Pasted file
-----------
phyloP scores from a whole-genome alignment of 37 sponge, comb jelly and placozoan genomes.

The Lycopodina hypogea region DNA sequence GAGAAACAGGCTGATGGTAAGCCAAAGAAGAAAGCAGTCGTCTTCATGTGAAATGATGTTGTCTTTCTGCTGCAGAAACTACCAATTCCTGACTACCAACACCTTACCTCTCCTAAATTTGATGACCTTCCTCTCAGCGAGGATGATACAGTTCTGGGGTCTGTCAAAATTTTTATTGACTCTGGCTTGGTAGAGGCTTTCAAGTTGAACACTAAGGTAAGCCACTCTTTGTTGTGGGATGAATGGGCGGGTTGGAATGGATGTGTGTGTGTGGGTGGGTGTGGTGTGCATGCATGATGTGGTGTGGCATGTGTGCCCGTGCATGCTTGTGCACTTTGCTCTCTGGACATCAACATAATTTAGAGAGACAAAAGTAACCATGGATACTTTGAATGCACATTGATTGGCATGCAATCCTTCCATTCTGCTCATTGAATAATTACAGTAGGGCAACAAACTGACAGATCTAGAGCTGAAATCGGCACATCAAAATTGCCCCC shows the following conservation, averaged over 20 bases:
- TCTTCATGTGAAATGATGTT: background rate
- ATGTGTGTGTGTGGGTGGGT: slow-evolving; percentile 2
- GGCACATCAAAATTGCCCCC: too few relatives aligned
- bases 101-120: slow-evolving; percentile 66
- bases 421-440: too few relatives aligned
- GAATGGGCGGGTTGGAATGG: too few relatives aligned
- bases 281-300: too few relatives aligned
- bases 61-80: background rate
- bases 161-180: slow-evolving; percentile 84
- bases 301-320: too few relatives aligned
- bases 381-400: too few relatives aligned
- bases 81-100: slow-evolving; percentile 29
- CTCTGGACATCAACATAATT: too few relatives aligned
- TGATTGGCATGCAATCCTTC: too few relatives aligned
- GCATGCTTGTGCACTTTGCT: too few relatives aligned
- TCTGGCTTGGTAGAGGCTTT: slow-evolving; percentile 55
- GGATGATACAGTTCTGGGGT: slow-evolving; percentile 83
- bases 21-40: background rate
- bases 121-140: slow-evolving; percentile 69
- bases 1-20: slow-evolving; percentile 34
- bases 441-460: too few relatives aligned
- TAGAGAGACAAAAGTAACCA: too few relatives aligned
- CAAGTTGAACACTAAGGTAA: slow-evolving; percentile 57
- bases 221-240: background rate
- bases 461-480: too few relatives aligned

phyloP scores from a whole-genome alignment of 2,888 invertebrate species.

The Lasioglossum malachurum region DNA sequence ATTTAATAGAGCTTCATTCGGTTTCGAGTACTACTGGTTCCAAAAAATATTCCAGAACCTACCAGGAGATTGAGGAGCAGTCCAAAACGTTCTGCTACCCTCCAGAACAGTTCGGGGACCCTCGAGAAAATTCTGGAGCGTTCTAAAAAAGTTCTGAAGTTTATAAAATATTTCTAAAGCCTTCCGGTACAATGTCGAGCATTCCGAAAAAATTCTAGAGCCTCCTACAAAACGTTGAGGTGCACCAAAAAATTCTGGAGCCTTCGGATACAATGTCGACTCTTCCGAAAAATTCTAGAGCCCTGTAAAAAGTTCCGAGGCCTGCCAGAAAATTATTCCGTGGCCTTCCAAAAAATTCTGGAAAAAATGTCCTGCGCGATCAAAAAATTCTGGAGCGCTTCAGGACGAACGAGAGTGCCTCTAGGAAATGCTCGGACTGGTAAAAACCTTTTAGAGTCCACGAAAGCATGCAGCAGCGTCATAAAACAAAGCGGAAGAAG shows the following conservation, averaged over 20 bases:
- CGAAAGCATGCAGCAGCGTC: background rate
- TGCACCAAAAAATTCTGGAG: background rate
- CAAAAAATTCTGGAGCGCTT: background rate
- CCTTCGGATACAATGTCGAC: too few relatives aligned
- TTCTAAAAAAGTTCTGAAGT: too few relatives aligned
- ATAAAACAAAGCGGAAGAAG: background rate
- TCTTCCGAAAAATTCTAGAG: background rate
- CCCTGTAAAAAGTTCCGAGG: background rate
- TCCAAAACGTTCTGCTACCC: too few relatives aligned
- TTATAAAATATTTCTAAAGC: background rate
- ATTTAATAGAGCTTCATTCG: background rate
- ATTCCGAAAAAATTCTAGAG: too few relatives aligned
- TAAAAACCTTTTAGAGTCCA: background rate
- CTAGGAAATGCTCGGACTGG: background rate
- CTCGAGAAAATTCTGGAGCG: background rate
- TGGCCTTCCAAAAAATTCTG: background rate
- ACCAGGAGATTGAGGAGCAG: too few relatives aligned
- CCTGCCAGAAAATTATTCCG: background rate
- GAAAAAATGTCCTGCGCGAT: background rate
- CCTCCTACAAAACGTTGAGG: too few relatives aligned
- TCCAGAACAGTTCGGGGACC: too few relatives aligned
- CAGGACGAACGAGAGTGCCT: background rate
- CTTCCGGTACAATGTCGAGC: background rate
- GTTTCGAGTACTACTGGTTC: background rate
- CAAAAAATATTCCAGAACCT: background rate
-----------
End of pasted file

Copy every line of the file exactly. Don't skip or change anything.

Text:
phyloP scores from a whole-genome alignment of 37 sponge, comb jelly and placozoan genomes.

The Lycopodina hypogea region DNA sequence GAGAAACAGGCTGATGGTAAGCCAAAGAAGAAAGCAGTCGTCTTCATGTGAAATGATGTTGTCTTTCTGCTGCAGAAACTACCAATTCCTGACTACCAACACCTTACCTCTCCTAAATTTGATGACCTTCCTCTCAGCGAGGATGATACAGTTCTGGGGTCTGTCAAAATTTTTATTGACTCTGGCTTGGTAGAGGCTTTCAAGTTGAACACTAAGGTAAGCCACTCTTTGTTGTGGGATGAATGGGCGGGTTGGAATGGATGTGTGTGTGTGGGTGGGTGTGGTGTGCATGCATGATGTGGTGTGGCATGTGTGCCCGTGCATGCTTGTGCACTTTGCTCTCTGGACATCAACATAATTTAGAGAGACAAAAGTAACCATGGATACTTTGAATGCACATTGATTGGCATGCAATCCTTCCATTCTGCTCATTGAATAATTACAGTAGGGCAACAAACTGACAGATCTAGAGCTGAAATCGGCACATCAAAATTGCCCCC shows the following conservation, averaged over 20 bases:
- TCTTCATGTGAAATGATGTT: background rate
- ATGTGTGTGTGTGGGTGGGT: slow-evolving; percentile 2
- GGCACATCAAAATTGCCCCC: too few relatives aligned
- bases 101-120: slow-evolving; percentile 66
- bases 421-440: too few relatives aligned
- GAATGGGCGGGTTGGAATGG: too few relatives aligned
- bases 281-300: too few relatives aligned
- bases 61-80: background rate
- bases 161-180: slow-evolving; percentile 84
- bases 301-320: too few relatives aligned
- bases 381-400: too few relatives aligned
- bases 81-100: slow-evolving; percentile 29
- CTCTGGACATCAACATAATT: too few relatives aligned
- TGATTGGCATGCAATCCTTC: too few relatives aligned
- GCATGCTTGTGCACTTTGCT: too few relatives aligned
- TCTGGCTTGGTAGAGGCTTT: slow-evolving; percentile 55
- GGATGATACAGTTCTGGGGT: slow-evolving; percentile 83
- bases 21-40: background rate
- bases 121-140: slow-evolving; percentile 69
- bases 1-20: slow-evolving; percentile 34
- bases 441-460: too few relatives aligned
- TAGAGAGACAAAAGTAACCA: too few relatives aligned
- CAAGTTGAACACTAAGGTAA: slow-evolving; percentile 57
- bases 221-240: background rate
- bases 461-480: too few relatives aligned

phyloP scores from a whole-genome alignment of 2,888 invertebrate species.

The Lasioglossum malachurum region DNA sequence ATTTAATAGAGCTTCATTCGGTTTCGAGTACTACTGGTTCCAAAAAATATTCCAGAACCTACCAGGAGATTGAGGAGCAGTCCAAAACGTTCTGCTACCCTCCAGAACAGTTCGGGGACCCTCGAGAAAATTCTGGAGCGTTCTAAAAAAGTTCTGAAGTTTATAAAATATTTCTAAAGCCTTCCGGTACAATGTCGAGCATTCCGAAAAAATTCTAGAGCCTCCTACAAAACGTTGAGGTGCACCAAAAAATTCTGGAGCCTTCGGATACAATGTCGACTCTTCCGAAAAATTCTAGAGCCCTGTAAAAAGTTCCGAGGCCTGCCAGAAAATTATTCCGTGGCCTTCCAAAAAATTCTGGAAAAAATGTCCTGCGCGATCAAAAAATTCTGGAGCGCTTCAGGACGAACGAGAGTGCCTCTAGGAAATGCTCGGACTGGTAAAAACCTTTTAGAGTCCACGAAAGCATGCAGCAGCGTCATAAAACAAAGCGGAAGAAG shows the following conservation, averaged over 20 bases:
- CGAAAGCATGCAGCAGCGTC: background rate
- TGCACCAAAAAATTCTGGAG: background rate
- CAAAAAATTCTGGAGCGCTT: background rate
- CCTTCGGATACAATGTCGAC: too few relatives aligned
- TTCTAAAAAAGTTCTGAAGT: too few relatives aligned
- ATAAAACAAAGCGGAAGAAG: background rate
- TCTTCCGAAAAATTCTAGAG: background rate
- CCCTGTAAAAAGTTCCGAGG: background rate
- TCCAAAACGTTCTGCTACCC: too few relatives aligned
- TTATAAAATATTTCTAAAGC: background rate
- ATTTAATAGAGCTTCATTCG: background rate
- ATTCCGAAAAAATTCTAGAG: too few relatives aligned
- TAAAAACCTTTTAGAGTCCA: background rate
- CTAGGAAATGCTCGGACTGG: background rate
- CTCGAGAAAATTCTGGAGCG: background rate
- TGGCCTTCCAAAAAATTCTG: background rate
- ACCAGGAGATTGAGGAGCAG: too few relatives aligned
- CCTGCCAGAAAATTATTCCG: background rate
- GAAAAAATGTCCTGCGCGAT: background rate
- CCTCCTACAAAACGTTGAGG: too few relatives aligned
- TCCAGAACAGTTCGGGGACC: too few relatives aligned
- CAGGACGAACGAGAGTGCCT: background rate
- CTTCCGGTACAATGTCGAGC: background rate
- GTTTCGAGTACTACTGGTTC: background rate
- CAAAAAATATTCCAGAACCT: background rate